Our support line offers practical and emotional support with feeding your baby and general enquiries for parents, members and volunteers: 0300 330 0700. 

You might find attending one of our Early Days groups helpful as they give you the opportunity to explore different approaches to important parenting issues with a qualified group leader and other new parents in your area.

Make friends with other parents-to-be and new parents in your local area for support and friendship by seeing what NCT activities are happening nearby.

Babymilkaction (2021) The baby food industry’s destruction of an irreplaceable natural resource, IBFAN Statement 5th Nov 2021.  Available at: http://www.babymilkaction.org/archives/31455 (Accessed 11 Nov 21)

First Steps Nutrition https://www.firststepsnutrition.org/babyfood-composition

NHS (2019) Your baby’s first solid foods.  Available at: https://www.nhs.uk/conditions/baby/weaning-and-feeding/babys-first-solid-foods/ (Accessed 11 Nov 21)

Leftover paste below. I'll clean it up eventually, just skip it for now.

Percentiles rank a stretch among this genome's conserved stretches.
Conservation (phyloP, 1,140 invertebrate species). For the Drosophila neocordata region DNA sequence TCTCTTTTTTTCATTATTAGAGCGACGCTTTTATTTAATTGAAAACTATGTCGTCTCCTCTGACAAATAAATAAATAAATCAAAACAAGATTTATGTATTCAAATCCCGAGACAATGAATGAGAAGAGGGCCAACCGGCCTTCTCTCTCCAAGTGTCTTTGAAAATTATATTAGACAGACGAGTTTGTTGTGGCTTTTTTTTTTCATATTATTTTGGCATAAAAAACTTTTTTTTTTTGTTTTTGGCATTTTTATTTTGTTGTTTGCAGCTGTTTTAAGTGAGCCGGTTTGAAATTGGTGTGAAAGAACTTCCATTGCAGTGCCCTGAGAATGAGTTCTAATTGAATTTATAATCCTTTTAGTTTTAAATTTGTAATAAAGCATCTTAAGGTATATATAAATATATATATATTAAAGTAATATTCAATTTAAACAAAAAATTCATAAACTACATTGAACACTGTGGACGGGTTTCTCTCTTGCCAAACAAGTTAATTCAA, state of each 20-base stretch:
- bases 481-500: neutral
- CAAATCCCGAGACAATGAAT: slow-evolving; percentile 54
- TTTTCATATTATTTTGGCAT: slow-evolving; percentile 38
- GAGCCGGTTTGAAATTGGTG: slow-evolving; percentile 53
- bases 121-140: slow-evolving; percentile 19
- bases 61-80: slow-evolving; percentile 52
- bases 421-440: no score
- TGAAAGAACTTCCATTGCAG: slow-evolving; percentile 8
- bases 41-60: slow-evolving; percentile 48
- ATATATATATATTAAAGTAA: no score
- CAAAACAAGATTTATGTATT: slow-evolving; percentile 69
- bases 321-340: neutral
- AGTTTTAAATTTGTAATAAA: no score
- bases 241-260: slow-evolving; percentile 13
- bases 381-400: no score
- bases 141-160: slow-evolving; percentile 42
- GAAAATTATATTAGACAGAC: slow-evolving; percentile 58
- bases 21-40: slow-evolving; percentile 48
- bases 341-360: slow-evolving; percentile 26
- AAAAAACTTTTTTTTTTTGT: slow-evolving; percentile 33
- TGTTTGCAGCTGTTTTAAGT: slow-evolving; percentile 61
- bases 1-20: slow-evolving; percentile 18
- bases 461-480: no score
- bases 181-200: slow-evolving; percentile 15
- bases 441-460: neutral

Pedersen M, Giorgis-Allemand L, Bernard C, Aguilera I, Andersen AM, Ballester F, et al. (2013) Ambient air pollution and low birthweight: a European cohort study (ESCAPE). Lancet Respir Med. 1(9):695-704. Available at: https://www.ncbi.nlm.nih.gov/pubmed/24429273 [Accessed 22nd May 2019].

The Guardian. (2015) The eco guide to green parenting. Available at: https://www.theguardian.com/environment/2015/sep/13/eco-guide-to-green-parenting-lucy-siegle [Accessed 22nd November 2018].

UNICEF (2021) Research on breastfeeding and climate change, Available at: https://www.unicef.org.uk/babyfriendly/news-and-research/baby-friendly-research/research-supporting-breastfeeding/research-on-breastfeeding-and-climate-change/?utm_source=Unicef_UK&utm_medium=Email&utm_campaign=email_bfi_bfi_cop26_novembermailing (Accessed 9 Nov 21) 

Which? (2018a) How to buy the best reusable nappies. Available at: https://www.which.co.uk/reviews/nappies/article/how-to-buy-the-best-reusable-nappies [Accessed 22nd November 2018].

WEN (2021) Why babies and pregnant women should avoid synthetic chemicals. Available at: https://www.wen.org.uk/2021/03/15/why-babies-and-pregnant-women-should-avoid-synthetic-chemicals/ (Accessed 9 Nov 21) 

WHO Europe (2019) Commercial foods for infants and young children in the WHO European region, Available at: https://www.euro.who.int/ (Accessed 9 Nov 21)  

WRAP (Waste and Resources Action Programme). (2018) Real nappies. Overview. Available at: http://www.wrap.org.uk/content/real-nappies-overview [Accessed 22nd November 2018].

Xu Z, et al (2011) Formaldehyde removal by potted plant soil systems. Journal of Hazardous materials, 192(1) pp314-318.  Available at : https://doi.org/10.1016/j.jhazmat.2011.05.020